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Custom Car Builders

October 26, 2015

Sam Barris 1950 Buick 2

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Written by: Rik Hoving
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SAM BARRIS BUICK Part 2

 

Sam Barris his personal Milestone Custom from the early 1950s disappeared on the East Coats of the US in the 1960s. Neglected for many years, it was eventually found, restored and enjoyed as intended.

 

The 70’s

As mention in part ONE the whereabouts of the Sam Barris 1950 Buick after 1960 gets kind of sketchy, There are many stories told about this period, many names as possible owners have been mentioned. But a clear historic fact base story about this period has not yet been shared. And at this moment we also do not have these facts, so we will try to tell as much details in this part of the story as we can, but will leave out some of the names and details which have not been confirmed yet. Hopefully one day the whole story will be told, and shared. This is the second part of the story on Sam Barris his Milestone Custom…. Sam Barris 1950 Buick 2

Several sources have mentioned that the Buick was owned by drag racer who used it for drag racing and promotion work. It is said that the stock straight-eight engine was replaced by a hopped-up Buick Nailhead V-8 and that the rear inner fenders were cut out to make place for big slicks. We have not been able to locate any photos of this period of the car. Then the car disappears again until it was found in the late 1960’s and bought to be restored. The car was in sad condition, but most of it was still there and very restorable. Only nobody back then was really into Custom Cars, et alone restored an original Custom from the 1950’s. Three photos from the early 1970’s show that the car still has the same wire wheels as the photos taken in 1957 show. It is hard to tell from the pictures, but it appears the rear wheels are also wires, which makes the drag racing story a bit questionable. But who knows perhaps after the racing the wire wheels were put back on.

CCC-sam-barris-50-buick-16-WThis photo shows the car in early 1970’s. We can see the wire wheels which look a lot like the once on the car in the 1957 NJ photos. It also looks like the rear wheels are wire wheels. Notice the broken windshield. The car was now owned by Robert Bartel from Port Jefferson Station in NY.

 

 

CCC-sam-barris-50-buick-15-WIt appears that the car was repainted (poorly) in a medium green at one point. It is amazing the 1953 Pontiac Wagon taillights are still in place.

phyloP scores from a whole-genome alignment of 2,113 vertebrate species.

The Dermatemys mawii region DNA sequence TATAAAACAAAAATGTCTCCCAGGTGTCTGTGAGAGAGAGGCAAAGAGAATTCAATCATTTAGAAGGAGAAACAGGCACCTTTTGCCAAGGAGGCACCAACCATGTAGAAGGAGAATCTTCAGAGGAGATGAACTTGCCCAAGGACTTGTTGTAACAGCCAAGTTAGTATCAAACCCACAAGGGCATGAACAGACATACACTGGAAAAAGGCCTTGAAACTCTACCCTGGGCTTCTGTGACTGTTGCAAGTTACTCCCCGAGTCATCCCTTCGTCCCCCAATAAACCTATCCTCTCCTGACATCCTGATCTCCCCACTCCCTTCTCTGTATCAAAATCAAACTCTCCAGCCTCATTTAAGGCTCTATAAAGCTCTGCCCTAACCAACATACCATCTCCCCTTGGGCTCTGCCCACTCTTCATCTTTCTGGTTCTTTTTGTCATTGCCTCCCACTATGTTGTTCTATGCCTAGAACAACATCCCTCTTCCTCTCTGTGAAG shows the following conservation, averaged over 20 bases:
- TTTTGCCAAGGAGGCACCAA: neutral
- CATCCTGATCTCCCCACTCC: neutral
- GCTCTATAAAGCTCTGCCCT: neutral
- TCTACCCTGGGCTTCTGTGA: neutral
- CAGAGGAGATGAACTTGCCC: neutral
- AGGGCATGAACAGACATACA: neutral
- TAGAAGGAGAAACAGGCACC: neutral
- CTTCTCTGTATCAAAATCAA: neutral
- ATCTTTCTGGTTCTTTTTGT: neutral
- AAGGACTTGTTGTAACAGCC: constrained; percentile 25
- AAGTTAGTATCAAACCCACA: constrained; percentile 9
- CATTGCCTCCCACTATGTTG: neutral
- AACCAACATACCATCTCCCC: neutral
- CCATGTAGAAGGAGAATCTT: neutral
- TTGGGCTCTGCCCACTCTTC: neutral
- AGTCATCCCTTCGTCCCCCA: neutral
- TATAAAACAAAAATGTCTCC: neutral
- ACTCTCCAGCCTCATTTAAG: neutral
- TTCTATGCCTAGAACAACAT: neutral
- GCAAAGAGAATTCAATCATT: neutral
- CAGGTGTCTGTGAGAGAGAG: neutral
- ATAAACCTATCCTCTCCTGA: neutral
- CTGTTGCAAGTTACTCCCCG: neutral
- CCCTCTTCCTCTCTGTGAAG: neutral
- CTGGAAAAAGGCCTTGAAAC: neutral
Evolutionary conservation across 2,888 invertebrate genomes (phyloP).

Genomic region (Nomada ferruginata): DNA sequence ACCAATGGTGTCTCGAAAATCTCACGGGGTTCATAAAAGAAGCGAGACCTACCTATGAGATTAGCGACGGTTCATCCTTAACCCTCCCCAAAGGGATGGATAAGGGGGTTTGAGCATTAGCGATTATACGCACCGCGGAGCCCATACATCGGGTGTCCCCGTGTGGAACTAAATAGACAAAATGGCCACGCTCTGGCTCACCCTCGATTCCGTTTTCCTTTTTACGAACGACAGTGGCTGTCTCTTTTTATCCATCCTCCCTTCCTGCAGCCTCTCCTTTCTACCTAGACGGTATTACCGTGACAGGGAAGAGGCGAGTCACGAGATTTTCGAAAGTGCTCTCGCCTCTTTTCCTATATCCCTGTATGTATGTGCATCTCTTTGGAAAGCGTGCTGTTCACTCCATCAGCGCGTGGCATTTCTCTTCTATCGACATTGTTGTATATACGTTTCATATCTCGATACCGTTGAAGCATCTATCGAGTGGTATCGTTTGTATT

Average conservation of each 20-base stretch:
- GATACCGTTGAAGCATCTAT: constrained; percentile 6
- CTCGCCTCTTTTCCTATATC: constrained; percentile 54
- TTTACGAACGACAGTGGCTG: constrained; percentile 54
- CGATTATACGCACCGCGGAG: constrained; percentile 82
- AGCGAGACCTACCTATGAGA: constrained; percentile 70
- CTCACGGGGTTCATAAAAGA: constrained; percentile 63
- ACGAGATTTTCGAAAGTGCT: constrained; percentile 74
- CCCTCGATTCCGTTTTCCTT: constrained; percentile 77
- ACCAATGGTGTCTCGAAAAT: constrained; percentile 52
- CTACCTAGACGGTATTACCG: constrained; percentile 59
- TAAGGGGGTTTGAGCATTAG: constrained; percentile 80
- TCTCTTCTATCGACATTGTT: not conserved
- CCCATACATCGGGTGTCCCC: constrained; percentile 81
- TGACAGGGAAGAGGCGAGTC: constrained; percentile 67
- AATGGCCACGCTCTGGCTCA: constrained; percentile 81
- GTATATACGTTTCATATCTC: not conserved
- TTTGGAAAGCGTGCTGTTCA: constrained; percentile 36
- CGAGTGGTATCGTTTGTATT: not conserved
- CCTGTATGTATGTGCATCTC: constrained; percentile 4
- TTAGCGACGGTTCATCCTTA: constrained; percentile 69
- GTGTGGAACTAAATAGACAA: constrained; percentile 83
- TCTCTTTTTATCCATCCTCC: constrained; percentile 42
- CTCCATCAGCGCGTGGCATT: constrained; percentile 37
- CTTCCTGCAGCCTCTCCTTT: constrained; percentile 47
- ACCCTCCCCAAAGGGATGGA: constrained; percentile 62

CCC-sam-barris-50-buick-14-WSad to see the once so beautiful Sam Barris Buick in such sad condition. The hood and front bumper look very crooked. 

 

 

 CCC-street-rodder-ad-for-sale-1970sRobert offered the Buick up for sale in an 1970’s Hot Rod Magazine (thanks to David Squires for the scan).

 

CCC-sam-barris-50-1970Another photo shows the car with an early 1970’s Buick engine installed. That is about as far as the restoration went with this owner. Notice that the broken windshield has been removed by now.

 

 

CCC-sam-barris-50-buick-walker-resto-01We are unsure when these photos are taken, possibly the Buick had changed hands once again and the new owner started doing some restoration work as we can see on the front fenders.

 

 

Junked and Rescued

After this the car ends up parked en neglected once again, many parts went missing in this period. It was “parked” next to a garage and left out in the open as if it was some junk. Fortunately it was discovered by Chris Carrier and saved. It ended up being for Sale correctly listed as the Sam Barris 1950 Buick at a mid 70’s Hershey, Pennsylvania swap meet. It was here that Jim Walker from Dayton Ohio sees the car, and falls in love with it.

CCC-sam-barris-50-buick-05-WThis is how the Sam Barris 1950 Buick was found by Chris Carrier in the mid 1970’s. Very sad shape left behind like junk.

 

 

CCC-sam-barris-50-buick-12-WChris and a friend figuring our how to get the car from its place to get some wheels and tired on it so that it can be taken to a better place.

 

 

CCC-sam-barris-50-buick-11-WVery sad sight to see such an Custom Car Icon being neglected like this.

 

 

CCC-sam-barris-50-buick-10-WThese photo show that at this point there was still a bit left from the original Carson Top Shop interior, although in very bad shape. Nothing from it could be saved.

 

 

CCC-sam-barris-50-buick-09-WSeeing these photos make me feel very happy that Chris discovered the car and was able to get it home to make sure it would get into the right hands.

 

 

CCC-sam-barris-50-buick-08-WAfter a lot of work the Buick was out of the weeds, had wheels and tires installed and was on the truck together with all the parts they could find.

 

 

CCC-sam-barris-50-buick-07-WYep… this is it… the Sam Barris 1950 Buick… the real deal. Its even amazing that back in the early/mid 1970’s Chris and his friends went true all the trouble saving this old Custom. This was the area only very few people were into Custom Cars, let along finding original customs and restoring them back to how they used to look. 

 

 

CCC-sam-barris-50-buick-13-WThe early 1970’s Buick engine was still in place when Chris found it.

 

 

CCC-sam-barris-50-buick-18-WThis photo shows the rocker panels and lower rear fenders being in bad shape, and trim pieces missing.

 

 

CCC-sam-barris-50-buick-17-WWith the hood and front fenders off it still looked sad, but already a lot better than how it sat in the weeds not too long ago.

 

 

CCC-sam-barris-50-buick-19-WWith the front fenders and hood installed and the body cleaned up a bit it already starts to look better again.

 

 

Ron Fortunato remembers the Sam Barris Buick from the early 1970’s